Edinburgh academics explore the consequences of the 1995 Quebec referendum on sovereignty twenty years after it occurred.
On 30 October 1995 Quebecers voted in a referendum that offered a possible route to independence from Canada. The result was very close (50.6% No, 49.4% Yes) and the referendum witnessed record levels of voter turnout. The immediate post-referendum environment saw both the Supreme Court of Canada and the Canadian federal government address the right of Quebecers to secede and the process by which they might do so. This roundtable explores this remarkable referendum, and what it teaches us about public engagement, campaigns for change, constitutional law and public opinion, as well as its consequences for the Canadian state and other independence movements around the world. It ends by exploring lessons for Scotland for those on both sides of the constitutional divide.
The roundtable includes five University of Edinburgh academics each of whom has written a research monograph comparing Scotland and Quebec.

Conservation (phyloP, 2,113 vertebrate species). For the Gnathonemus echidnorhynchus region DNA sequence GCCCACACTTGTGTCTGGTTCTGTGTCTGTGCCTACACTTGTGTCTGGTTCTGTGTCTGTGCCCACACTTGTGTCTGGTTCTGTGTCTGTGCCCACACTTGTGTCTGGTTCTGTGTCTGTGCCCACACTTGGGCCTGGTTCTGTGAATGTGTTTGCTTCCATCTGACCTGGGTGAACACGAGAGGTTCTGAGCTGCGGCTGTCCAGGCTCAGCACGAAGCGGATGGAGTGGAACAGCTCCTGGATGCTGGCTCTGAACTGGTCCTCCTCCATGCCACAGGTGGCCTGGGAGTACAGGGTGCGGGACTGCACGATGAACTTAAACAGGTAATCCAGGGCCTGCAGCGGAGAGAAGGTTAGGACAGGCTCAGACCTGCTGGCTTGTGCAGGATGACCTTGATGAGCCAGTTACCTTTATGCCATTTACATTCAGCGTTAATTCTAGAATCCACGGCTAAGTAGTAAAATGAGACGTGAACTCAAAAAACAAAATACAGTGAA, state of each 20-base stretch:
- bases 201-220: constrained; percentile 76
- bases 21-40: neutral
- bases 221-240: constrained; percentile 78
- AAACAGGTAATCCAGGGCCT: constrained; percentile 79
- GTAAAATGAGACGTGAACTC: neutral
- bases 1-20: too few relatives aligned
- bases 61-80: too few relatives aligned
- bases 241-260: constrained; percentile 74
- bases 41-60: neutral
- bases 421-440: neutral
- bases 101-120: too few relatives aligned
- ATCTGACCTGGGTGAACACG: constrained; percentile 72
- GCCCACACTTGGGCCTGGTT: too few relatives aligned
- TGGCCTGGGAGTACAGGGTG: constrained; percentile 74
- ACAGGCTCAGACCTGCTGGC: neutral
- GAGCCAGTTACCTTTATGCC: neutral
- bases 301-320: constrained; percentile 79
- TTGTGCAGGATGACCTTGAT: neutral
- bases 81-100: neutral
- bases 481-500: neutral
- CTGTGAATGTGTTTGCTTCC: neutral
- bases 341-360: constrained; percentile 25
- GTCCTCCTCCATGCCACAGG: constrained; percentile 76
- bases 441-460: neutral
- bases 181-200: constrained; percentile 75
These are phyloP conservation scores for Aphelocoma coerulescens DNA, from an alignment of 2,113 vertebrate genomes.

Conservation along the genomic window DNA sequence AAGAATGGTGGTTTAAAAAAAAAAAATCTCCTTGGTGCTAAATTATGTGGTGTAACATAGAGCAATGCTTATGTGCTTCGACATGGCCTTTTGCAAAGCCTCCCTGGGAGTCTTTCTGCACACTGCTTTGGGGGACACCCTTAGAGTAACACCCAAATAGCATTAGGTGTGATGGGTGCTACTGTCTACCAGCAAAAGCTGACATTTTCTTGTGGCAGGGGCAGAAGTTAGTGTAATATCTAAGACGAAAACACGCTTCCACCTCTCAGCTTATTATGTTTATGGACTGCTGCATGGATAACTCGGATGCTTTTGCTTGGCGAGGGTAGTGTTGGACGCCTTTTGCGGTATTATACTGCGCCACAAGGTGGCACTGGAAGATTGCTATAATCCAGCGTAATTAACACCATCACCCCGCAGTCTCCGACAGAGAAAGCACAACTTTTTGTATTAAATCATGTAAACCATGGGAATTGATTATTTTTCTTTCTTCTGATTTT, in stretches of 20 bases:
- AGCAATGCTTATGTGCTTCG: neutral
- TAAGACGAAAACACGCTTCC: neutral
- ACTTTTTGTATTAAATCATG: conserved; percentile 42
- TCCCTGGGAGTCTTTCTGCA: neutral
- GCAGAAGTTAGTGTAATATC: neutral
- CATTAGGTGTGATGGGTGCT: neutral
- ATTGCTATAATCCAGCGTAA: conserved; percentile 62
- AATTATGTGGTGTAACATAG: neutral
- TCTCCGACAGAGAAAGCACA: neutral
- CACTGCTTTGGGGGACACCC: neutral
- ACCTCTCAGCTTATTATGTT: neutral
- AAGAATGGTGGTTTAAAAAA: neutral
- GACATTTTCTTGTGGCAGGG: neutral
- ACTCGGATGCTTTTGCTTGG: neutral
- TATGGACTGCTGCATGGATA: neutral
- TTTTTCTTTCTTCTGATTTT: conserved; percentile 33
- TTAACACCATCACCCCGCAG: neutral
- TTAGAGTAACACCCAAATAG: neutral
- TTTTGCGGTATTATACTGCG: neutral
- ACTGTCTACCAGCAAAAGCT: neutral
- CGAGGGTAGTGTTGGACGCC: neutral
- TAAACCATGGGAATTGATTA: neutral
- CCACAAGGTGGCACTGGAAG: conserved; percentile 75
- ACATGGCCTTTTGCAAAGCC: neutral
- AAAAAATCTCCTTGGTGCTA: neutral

Professor Ailsa Henderson, Hierarchies of Belonging: National Identity and Political Culture in Scotland and Quebec (McGill-Queen’s University Press 2007). Professor Henderson is Head of Politics & International Relations http://www.pol.ed.ac.uk/
Professor Michael Keating, Nations Against the State: The New Politics of nationalism in Quebec, Catalonia and Scotland (Palgrave 1996). Professor Keating is Director of the Centre on Constitutional Change http://www.centreonconstitutionalchange.ac.uk/centre
Dr James Kennedy, Liberal Nationalisms: Empire, State, and Civil Society in Scotland and Quebec (McGill-Queen’s University Press 2015). Dr Kennedy is Director of the Centre of Canadian Studies http://www.cst.ed.ac.uk/
Professor Nicola McEwen, Nationalism and the state: Welfare and Identity in Scotland and Quebec (Peter Lang 2006). Professor McEwen is Associate Director of the Centre on Constitutional Change http://www.centreonconstitutionalchange.ac.uk/centre
Professor Stephen Tierney, Constitutional Law and National Pluralism (Oxford University Press 2004). Professor Tierney is Director of the Centre for Constitutional Law http://www.centreforconstitutionallaw.ed.ac.uk/
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